The prettiness of today's Christian Dior show may have felt like a safe move, but after the beating Bill Gaytten and his team took following a misjudged Couture collection, who can blame them? The expectations facing Dior's first prêt-à-porter show since John Galliano's ouster were mixed—or maybe just muddied by the endless roundelay of succession speculation that has turned the label into a fashion soap opera. So what Gaytten and co. delivered may have been the only sane response to an impossible situation: head back to ground zero, the archives where the Dior legacy rests untroubled by the wayward to-and-fro-ing of topical vagaries. It was an especially timely move, given that haute couture's past has exerted an unholy influence over prêt-à-porter's present this season. Time to remind the world that Dior owns a lot of those looks.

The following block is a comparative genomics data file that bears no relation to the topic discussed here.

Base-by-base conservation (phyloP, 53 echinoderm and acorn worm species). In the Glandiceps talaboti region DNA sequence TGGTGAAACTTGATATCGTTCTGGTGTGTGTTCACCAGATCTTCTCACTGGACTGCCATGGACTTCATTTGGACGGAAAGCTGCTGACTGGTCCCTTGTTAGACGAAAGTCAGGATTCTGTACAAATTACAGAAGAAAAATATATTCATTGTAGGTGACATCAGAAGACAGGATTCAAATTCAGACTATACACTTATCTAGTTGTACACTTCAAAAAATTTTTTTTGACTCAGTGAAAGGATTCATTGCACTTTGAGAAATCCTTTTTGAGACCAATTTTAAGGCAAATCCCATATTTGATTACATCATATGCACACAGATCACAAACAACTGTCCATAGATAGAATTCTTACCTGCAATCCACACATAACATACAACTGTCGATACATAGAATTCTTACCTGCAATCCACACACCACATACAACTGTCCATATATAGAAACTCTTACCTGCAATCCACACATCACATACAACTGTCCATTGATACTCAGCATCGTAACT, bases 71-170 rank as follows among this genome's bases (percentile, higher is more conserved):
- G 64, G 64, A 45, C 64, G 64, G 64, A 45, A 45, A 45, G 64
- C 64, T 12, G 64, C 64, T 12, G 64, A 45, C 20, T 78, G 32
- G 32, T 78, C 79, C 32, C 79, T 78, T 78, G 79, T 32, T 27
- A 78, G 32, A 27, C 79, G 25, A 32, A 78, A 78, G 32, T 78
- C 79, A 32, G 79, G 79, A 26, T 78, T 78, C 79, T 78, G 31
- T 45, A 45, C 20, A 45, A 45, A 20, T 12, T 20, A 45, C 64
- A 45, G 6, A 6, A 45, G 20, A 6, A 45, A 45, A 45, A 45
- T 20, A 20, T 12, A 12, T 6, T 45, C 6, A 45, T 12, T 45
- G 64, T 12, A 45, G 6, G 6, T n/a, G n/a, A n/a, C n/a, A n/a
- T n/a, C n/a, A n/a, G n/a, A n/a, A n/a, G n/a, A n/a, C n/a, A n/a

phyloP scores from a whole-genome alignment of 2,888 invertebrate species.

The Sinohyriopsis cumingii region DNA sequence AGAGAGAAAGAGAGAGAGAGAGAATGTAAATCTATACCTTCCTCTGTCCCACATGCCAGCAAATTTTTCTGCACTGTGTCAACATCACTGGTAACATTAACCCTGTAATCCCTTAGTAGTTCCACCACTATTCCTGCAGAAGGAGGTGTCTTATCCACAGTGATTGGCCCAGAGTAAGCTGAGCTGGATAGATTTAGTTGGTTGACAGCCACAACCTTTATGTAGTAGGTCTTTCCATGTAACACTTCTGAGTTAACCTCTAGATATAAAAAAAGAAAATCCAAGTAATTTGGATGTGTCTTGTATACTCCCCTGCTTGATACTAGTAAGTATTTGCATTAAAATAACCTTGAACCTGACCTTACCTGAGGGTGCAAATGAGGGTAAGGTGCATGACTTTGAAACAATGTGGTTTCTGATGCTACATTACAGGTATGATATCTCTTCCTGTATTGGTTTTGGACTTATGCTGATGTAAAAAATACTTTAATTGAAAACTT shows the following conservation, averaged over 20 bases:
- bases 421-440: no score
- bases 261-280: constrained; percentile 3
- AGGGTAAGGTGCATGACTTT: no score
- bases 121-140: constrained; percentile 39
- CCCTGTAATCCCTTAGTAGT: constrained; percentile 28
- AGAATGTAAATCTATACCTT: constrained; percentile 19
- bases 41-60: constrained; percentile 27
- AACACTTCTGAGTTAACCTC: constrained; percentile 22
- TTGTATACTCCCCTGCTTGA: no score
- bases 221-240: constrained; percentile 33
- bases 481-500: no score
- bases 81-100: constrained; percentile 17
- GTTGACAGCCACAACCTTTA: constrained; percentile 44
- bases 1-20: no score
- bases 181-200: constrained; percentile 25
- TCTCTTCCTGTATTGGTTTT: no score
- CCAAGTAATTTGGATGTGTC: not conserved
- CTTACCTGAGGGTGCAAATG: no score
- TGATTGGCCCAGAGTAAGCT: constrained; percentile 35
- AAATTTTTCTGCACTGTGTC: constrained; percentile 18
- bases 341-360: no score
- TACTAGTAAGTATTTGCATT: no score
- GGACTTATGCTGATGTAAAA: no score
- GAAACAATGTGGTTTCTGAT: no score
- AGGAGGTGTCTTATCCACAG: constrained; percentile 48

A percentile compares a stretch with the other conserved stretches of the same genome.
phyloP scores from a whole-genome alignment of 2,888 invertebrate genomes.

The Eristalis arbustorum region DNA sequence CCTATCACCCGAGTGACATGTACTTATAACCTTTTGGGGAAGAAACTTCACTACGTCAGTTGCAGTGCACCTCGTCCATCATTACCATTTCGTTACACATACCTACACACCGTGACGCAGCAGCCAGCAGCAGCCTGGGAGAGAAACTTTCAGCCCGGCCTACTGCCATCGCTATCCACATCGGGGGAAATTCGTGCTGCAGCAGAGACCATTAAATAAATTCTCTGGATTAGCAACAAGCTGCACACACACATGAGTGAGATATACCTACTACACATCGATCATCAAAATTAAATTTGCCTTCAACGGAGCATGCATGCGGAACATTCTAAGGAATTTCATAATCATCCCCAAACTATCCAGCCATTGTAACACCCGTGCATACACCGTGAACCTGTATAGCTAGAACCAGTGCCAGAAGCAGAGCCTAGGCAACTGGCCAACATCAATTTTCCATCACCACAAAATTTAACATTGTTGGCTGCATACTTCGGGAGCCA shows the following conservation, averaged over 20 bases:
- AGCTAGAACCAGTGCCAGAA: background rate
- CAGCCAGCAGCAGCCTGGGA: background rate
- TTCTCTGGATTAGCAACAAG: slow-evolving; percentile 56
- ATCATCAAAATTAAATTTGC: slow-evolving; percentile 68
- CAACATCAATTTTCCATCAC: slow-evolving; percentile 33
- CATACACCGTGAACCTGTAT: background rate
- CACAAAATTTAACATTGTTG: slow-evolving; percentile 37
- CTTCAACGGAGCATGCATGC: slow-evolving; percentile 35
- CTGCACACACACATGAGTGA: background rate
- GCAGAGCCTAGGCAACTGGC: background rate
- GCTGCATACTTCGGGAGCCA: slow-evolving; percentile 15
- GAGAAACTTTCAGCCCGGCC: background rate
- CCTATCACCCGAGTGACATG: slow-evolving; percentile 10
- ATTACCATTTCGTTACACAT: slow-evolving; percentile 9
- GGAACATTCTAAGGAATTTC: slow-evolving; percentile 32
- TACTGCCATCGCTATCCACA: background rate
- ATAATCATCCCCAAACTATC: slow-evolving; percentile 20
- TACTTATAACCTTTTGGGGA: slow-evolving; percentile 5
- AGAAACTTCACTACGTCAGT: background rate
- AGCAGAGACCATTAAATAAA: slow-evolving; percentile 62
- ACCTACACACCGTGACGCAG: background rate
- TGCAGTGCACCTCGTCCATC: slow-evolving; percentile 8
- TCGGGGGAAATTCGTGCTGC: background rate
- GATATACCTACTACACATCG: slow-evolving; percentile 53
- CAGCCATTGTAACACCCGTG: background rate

So a dressed-up mood ran through the entire collection, not simply the gazar and organza that so many of the outfits were cut from, but the classic Bar jacket, modernized with a wider neckline; the Grace Kelly dress with the wrapped bodice; the orange-red silk and tulle dance number tied at the waist with a huge bow. And the evening section that closed the show felt like an immaculate parade of Hollywood legend Adrian's Art Deco gowns.